In 2017 I was invited by Under Armour to submit a design "test" as part of an interview process for a potential spot on their design team. Given only the broad guidelines of designing at least three pieces of apparel for men, women, and children, in two different colorways (one for the Orioles and another for a team of my choosing) -- I submitted the following:
A simple, minimalistic Division Champs shirt without all the usual fanfare, relying instead on a simple phrase, team logo, and year to communicate the message. The varsity block lettering is timeless -- it was chosen for its flexibility to feel both modern and vintage.
For most fans, whether its on TV or fantasy box scores, the version of their favorite team's name they most often see is the scoreboard abbreviation, which is the inspiration here.
Every broadcaster has a signature phrase, and Gary Thorne of the Orioles and Drew Goodman of the Rockies are no exception. The upward slanting text is meant to evoke the excitement and enthusiasm with which the phrase is shouted.
And every team has their own signature playing field dimensions, which the team logo and UA logo are locked up tightly inside of.
I wanted to take the trendy tone-on-tone look to a different level by letting the logo stand out just a little bit more with a glossy, almost reflective graphic on top of performance material.
A strong, sturdy typeface with a hint of fun spells out a simple form of encouragement that we've all quietly repeated under our breath in tenser on-field moments, or yelled out loud while jumping up and down -- it's a universal baseball phrase.
A vintage look that would incorporate the team's home state, original logo, and date of founding. The retro look is capped off with a rounded, imperfect type.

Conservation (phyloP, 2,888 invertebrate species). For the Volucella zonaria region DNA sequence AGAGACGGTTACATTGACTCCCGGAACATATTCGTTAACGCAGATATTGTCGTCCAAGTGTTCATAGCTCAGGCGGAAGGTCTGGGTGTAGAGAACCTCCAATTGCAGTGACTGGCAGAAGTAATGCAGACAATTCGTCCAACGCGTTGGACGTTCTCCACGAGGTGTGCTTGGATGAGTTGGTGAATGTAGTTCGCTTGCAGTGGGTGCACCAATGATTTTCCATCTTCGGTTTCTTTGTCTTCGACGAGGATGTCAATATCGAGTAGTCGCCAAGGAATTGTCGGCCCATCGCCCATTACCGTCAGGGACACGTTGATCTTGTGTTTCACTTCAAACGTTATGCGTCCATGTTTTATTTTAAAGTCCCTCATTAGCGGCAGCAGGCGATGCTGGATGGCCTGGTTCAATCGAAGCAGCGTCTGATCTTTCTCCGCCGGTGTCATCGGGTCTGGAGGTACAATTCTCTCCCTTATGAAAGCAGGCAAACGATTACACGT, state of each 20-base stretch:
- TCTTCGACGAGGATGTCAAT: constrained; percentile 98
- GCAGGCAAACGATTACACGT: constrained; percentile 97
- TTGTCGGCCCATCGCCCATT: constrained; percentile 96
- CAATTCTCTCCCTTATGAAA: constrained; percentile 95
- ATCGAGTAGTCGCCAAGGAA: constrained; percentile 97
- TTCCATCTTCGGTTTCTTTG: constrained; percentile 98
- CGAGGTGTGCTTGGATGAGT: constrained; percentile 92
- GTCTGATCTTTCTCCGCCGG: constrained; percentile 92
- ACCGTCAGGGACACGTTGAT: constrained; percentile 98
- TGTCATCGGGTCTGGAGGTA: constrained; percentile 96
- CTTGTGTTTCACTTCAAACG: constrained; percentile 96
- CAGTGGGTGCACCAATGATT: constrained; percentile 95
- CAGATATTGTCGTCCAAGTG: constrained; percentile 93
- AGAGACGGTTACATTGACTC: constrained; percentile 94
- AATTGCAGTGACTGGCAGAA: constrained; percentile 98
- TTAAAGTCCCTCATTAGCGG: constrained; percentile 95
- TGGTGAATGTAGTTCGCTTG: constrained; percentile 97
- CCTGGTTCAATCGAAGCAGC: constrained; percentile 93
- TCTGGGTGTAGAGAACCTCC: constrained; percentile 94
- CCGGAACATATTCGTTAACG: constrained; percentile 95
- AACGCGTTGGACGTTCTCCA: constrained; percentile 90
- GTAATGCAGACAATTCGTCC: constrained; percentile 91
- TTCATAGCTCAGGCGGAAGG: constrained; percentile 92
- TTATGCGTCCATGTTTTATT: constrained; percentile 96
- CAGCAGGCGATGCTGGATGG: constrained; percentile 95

Again took the trendy tone-on-tone look to a different level by letting the logo stand out just a little bit more with a glossy, almost reflective graphic on top of a light, heathered material.
To celebrate the All Star Game in Miami this year, these shirts feature team logos rendered as neon lights, reminiscent of all the neon signs throughout South Beach.
BOYS / GIRLS
The modern block lettering of "Rivalry 0117" and an enlarged UA logo help to create a tough look, while the MLB logo makes it feel like a standard issue team shirt.
A "team cheer" girls tank, with the logo locked up inside the O to read "Go [team]". The type was meant to balance the line between sporty and feminine.
Another instance of my new favorite sports typeface "Rivalry 0117" (used here in a different form), to help create a strong and simple athletic team-issue shirt.
I like the typeface used here ("Homestead") because its textured, cross-stitched look feels warm like a quilt (perfect for a winter fleece) and also childlike when used with pops of color.
This final look was inspired by the current trend of players wearing contrasting color compression sleeves on one arm.